The war against injustice can be won only when we are determined to take all necessary steps to end malpractice, even if it means standing against tradition and everyone involved.
Theresa Kachindamoto never dreamed of becoming a chief, had never held the ambition to become chief.
Yet, her reputation for being “good with people” secured her an unexpected election, and in 2003, she officially became the paramount chief, or Inkosi, of the Dedza District in the central region of Malawi, “whether she liked it or not”.
Malawi is one of the most concentrated regions for child marriages in the world, where half of the girls are married before their 18th birthday, and as many as a quarter of the country’s maternal deaths occur in instances of teen pregnancy, due to severe complications as a result of increased difficulty gaining weight and getting the adequate nutrition. Also, it increases their risk of cervical cancer and other Sexually Transmitted Infections (STIs), including HIV.
At this point, she decided to dedicate to terminate the practice of child marriage in her community, which has been widely accepted, mostly due to financial reasons.
Since 2017, she has annulled over 1500 child marriages, sending the young girls back to school to finish their education.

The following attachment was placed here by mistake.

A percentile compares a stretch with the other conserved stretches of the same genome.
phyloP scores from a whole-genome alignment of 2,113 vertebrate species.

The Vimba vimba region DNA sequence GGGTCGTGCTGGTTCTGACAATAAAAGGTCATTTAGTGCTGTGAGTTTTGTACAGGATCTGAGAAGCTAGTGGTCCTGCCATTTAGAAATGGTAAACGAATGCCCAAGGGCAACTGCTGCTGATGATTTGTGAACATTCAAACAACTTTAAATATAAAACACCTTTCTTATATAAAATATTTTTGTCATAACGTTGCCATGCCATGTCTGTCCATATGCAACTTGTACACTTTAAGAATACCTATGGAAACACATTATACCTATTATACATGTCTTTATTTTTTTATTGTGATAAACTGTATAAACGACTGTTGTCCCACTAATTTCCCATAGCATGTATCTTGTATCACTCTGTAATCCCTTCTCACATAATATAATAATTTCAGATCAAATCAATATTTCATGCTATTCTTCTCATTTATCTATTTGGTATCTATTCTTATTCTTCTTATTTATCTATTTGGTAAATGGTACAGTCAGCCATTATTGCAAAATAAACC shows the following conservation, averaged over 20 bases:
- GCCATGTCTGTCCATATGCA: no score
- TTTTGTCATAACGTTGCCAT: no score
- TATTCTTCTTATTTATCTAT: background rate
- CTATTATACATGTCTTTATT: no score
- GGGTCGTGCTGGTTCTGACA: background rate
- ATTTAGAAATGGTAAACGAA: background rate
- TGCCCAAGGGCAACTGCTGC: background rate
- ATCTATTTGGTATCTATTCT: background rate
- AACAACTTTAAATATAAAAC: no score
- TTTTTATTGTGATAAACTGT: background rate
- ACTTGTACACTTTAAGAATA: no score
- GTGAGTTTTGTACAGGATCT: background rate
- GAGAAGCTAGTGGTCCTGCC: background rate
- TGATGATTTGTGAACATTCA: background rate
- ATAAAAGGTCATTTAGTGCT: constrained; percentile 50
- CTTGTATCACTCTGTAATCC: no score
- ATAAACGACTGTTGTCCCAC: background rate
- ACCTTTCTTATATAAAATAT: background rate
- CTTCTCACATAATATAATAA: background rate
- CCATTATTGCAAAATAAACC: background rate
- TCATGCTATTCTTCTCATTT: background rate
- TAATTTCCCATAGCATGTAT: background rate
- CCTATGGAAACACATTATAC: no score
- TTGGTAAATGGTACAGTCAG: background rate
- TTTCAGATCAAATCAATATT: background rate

Nicknamed “The Terminator”, this strong woman also opposed “kusasa fumbi”, the practice of sending underaged girls off to camps to train them – in many cases, girls as young as 7 – to sexually please their potential husbands.
She threatened to remove any chief from power who allowed this practice.
At one point, she even fired four chiefs in areas where child marriages were still happening and forced 50 sub-chiefs to sign an agreement abolishing the practice of child marriages.
Additionally, she built up a large network of female informers, known as “secret mothers,” across the district’s 545 villages to ensure her rules are obeyed.
In February 2017, she helped the whole nation of Malawi to adopt a constitutional amendment that rose the legal age of marriage from 15 to 18, leading to a huge jump in the nation’s possibilities for girls to continue attending school. She did her best to educate families on why it helps them in the long run to end the practice of these early marriages.
She then said that they are relying on the Government and key stakeholders, like UN Women, to ensure its implementation and added that the community needs to be sensitized so that they know that it is now illegal to marry off children before the age of 18.
Kachindamoto knows that her work is far from done, as people will take time to adopt the new law, and changing attitudes and behaviors takes time, but she will continue redefining their traditional culture.
She received death threats but replied that it would be the only way to stop her, as she is determined to send the young girls back to school, no matter what.
Speaking at 16th Annual Vital Voices Global Partnership Award Ceremony in Washington, D.C. she explained her vision:
“When girls are educated, everything is possible.”